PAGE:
Characteristic description of a young wine with yet-to-develop
aromas and flavours. A synonym for "closedin".
Named so because it seems "unable to speak".
Describes a wine that retains youthful characteristics
despite considerable aging. This usually indicates that it
will take longer to reach maturity and requires even
more aging in the bottle or barrel.
A component contributed by the oak. Considered to add
a degree of "sweetness" to red wines when present in
barely detectable amounts, so adding to a desirably
complex style. Different from VANILLA which you
usually just pick up when smelling the wine.
Denotes a wine having an aggressive, prickly taste best described
as "peppery". Sometimes combined with the adjective
"brawny" to characterize a young red wine with high alcohol
and tannin content.
"Ascescence" is the term used to mark the presence of acetic
acid and ethyl acetate. Detected by sweet and sour, sometimes
vinegary smell and taste along with a sharp feeling in the
Term reserved for wines from the best grape varieties, the socalled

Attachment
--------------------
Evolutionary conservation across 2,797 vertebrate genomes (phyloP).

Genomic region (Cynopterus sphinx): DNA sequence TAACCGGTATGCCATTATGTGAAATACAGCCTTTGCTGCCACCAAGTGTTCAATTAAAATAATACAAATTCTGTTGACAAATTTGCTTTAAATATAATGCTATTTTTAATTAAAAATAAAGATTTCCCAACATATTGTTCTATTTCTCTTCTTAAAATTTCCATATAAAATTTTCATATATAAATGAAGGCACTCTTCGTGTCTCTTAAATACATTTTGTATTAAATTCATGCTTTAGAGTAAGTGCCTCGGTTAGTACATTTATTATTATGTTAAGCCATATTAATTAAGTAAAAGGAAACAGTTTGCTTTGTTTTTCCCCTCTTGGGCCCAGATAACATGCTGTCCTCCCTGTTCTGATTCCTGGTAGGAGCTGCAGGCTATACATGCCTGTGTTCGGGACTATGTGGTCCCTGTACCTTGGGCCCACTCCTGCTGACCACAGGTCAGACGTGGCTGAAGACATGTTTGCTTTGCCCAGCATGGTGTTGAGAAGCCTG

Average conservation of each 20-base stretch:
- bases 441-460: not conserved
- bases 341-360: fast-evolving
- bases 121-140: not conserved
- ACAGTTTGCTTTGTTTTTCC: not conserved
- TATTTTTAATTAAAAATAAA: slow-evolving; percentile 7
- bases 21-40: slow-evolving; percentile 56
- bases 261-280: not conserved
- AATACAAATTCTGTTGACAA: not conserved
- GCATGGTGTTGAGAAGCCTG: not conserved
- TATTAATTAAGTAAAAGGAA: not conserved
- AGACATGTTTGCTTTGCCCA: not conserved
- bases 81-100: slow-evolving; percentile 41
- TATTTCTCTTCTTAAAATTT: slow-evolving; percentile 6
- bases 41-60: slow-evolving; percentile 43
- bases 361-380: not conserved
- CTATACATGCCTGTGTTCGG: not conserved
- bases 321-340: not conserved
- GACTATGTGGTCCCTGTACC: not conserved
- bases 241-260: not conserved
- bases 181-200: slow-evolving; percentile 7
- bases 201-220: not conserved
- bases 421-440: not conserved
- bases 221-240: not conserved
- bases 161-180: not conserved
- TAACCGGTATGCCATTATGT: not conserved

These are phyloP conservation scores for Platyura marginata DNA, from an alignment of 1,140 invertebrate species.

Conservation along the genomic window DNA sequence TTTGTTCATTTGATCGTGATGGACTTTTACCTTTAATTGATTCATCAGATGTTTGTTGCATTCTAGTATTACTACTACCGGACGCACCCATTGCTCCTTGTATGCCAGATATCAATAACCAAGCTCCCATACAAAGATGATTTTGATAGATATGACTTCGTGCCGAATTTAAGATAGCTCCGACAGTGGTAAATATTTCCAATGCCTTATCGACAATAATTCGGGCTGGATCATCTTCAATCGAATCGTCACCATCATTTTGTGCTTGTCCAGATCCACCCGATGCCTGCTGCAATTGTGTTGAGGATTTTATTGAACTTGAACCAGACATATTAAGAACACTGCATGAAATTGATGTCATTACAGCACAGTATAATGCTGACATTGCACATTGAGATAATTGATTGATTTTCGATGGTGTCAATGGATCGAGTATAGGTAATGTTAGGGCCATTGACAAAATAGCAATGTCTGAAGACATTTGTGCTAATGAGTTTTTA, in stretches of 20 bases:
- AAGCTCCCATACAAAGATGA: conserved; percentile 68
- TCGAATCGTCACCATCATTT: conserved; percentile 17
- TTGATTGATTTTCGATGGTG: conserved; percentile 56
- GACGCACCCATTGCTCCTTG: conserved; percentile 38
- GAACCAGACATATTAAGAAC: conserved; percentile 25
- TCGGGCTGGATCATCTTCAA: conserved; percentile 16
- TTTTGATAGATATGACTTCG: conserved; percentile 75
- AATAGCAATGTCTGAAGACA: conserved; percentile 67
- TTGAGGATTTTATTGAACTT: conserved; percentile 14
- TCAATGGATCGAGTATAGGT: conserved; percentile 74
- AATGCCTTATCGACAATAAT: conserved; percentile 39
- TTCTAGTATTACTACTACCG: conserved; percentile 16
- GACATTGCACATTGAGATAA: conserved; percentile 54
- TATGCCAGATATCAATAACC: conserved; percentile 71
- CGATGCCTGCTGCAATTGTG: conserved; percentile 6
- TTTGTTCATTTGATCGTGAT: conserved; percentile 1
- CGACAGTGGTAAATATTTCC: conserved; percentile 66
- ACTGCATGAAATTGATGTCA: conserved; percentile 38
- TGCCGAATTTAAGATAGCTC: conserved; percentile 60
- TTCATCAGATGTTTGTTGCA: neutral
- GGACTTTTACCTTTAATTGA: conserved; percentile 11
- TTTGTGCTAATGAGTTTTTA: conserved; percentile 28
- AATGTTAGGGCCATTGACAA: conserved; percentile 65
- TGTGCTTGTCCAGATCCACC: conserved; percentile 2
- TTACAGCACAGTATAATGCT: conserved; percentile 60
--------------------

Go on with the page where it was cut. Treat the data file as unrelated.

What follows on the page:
"noble grapes". Denotes wines judged to have reached
classical expectations of aroma, balance, structure and varietal
Defines a wine high in alcohol and giving a prickly or burning
sensation on the palate. Accepted in fortified wines, but not
considered as a particularly desirable attribute in Cabernet
Sauvignon or Chardonnay. Positively undesirable in light,
fruity wines, (eg: Rieslings).
LEGS referred to as TEARS
We know about legs, but not about tears. Term used when
referring to the liquid rivulets that form on the inside of a
wineglass bowl after the wine is swirled in order to evaluate
the alcohol concentration present. Usually the higher the alcohol
content, the more impressive the rivulets appear because of
reduced surface tension effects. (Some still cling to the erroneous
belief that glycerin content causes these rivulets).
* Reproduced with permission from Peter Svans at The Gurdies Winery